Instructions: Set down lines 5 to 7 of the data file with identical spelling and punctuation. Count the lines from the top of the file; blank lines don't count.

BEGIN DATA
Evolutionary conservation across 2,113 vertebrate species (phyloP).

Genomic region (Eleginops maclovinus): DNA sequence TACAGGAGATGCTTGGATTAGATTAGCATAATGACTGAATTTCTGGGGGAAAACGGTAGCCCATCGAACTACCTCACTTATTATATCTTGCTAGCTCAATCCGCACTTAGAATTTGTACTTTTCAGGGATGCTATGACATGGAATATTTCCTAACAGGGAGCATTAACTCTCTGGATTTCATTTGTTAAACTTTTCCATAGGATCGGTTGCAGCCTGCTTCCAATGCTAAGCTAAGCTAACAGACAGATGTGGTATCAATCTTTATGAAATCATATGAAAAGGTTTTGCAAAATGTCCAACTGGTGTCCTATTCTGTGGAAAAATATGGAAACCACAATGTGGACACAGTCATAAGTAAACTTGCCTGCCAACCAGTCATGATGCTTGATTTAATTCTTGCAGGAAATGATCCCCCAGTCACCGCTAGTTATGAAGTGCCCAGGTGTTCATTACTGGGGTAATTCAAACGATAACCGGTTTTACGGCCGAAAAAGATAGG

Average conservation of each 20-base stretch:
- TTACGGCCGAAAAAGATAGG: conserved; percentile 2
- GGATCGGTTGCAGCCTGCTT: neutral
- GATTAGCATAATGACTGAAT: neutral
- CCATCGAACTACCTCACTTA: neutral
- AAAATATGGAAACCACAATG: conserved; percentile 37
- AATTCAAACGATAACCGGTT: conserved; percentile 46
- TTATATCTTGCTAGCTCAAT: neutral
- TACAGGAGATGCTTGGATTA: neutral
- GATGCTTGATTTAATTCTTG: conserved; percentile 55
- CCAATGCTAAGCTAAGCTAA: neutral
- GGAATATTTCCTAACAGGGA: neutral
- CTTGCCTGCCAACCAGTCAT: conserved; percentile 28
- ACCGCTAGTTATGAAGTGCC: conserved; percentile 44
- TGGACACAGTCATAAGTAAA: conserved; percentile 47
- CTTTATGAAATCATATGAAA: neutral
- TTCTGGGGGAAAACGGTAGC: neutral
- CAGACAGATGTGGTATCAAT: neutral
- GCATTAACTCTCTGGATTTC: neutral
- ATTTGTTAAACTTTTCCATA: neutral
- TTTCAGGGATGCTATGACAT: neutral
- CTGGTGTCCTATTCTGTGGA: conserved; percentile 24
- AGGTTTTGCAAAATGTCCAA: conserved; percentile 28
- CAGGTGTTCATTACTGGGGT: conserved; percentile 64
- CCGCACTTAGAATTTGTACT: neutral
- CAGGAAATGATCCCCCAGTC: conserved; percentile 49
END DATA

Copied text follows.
- GGATCGGTTGCAGCCTGCTT: neutral
- GATTAGCATAATGACTGAAT: neutral
- CCATCGAACTACCTCACTTA: neutral